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Fighting microscopic threats through international collaboration: Health ministers use lessons learned from the 1918 influenza pandemic to strengthen pandemic preparedness and global health security

Author: Division of International Heath Security
Published Date: 3/19/2018 4:37:00 PM
Category: National Health Security; Observances; Public Health Preparedness; Response & Recovery;

One hundred years ago, the 1918 influenza pandemic caused massive devastation, ultimately infecting over 500 million people and killing between 50 and 100 million individuals worldwide. During recent outbreaks of influenza, Ebola, and other emerging infectious diseases, we have learned how critical collaboration among countries and international organizations is for an expedited and more effective response. Working together with our partners to strengthen global health security is crucial to protect Americans from pandemics and other health security threats despite whether they start at home or abroad.

GHSI Heads of Delegations begin the 18th Ministerial Meeting of the Global Health Security Initiative
GHSI Heads of Delegations begin the 18th Ministerial Meeting of the Global Health Security Initiative.*

On March 9, the United Kingdom hosted the 18th Ministerial Meeting of the Global Health Security Initiative Exit Icon(GHSI) in London, England. Ministers of health and delegations from the United States, Canada, France, Germany, Italy, Japan, Mexico, and the United Kingdom, along with leaders from the European Commission and the World Health Organization, came together to continue their work on strengthening their national and collective capacity to respond to chemical, biological, radiological, and nuclear (CBRN) threats and diseases with pandemic potential.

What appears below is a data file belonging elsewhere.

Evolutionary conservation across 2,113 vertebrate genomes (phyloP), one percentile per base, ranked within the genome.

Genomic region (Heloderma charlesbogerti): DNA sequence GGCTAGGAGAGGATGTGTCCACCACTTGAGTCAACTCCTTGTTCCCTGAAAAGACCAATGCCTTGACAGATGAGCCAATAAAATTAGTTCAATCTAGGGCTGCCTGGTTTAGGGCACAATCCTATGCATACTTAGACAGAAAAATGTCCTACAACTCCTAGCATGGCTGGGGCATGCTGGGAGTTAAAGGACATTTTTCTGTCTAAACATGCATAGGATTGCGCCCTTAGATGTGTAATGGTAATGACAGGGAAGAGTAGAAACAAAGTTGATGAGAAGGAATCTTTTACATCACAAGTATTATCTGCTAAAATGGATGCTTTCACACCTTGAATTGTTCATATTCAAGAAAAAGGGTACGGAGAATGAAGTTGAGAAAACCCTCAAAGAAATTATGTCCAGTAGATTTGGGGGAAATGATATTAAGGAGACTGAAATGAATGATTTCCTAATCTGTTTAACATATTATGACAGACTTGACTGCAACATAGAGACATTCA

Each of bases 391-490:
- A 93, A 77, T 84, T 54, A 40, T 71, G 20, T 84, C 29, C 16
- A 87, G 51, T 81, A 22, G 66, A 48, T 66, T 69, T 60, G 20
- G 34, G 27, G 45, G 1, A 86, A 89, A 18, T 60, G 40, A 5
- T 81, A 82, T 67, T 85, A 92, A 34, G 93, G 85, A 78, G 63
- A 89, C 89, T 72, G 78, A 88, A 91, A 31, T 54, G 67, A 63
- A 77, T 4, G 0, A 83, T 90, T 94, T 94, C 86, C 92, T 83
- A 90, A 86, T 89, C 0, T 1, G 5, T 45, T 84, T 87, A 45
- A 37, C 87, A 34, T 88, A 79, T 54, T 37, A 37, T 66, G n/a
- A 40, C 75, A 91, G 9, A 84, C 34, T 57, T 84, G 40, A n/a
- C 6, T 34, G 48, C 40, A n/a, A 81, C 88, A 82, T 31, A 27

Since 2001, these partner nations have worked together to share lessons learned from past crises and to prepare for future challenges by developing and implementing a myriad of policies and tools such as emergency communication and response coordination plans; platforms for threat and risk assessment and early alerting and reporting of health threats; sharing of scientific and public health knowledge and practices; and tackling critical global issues like sample sharing, international deployment of medical countermeasures, and the strengthening of laboratory networks, among others.

This year’s ministerial meeting focused on the need to have a common approach to evidence based, non-pharmaceutical interventions (NPIs) to slow the spread of influenza and on how best to communicate uncertainty and address public risk perception during a public health emergency.

In many cases, NPIs can be the first or only line of defense to help slow the spread of illness during a pandemic before vaccines and anti-viral medicines are available. When properly and timely Implemented, NPIs can delay an outbreak’s peak, reduce the total number of cases, and buy time for the development of a vaccine. Closing schools, canceling mass gatherings such as worship services and sports or entertainment events, and implementing border health measures to control the spread of disease can help save lives.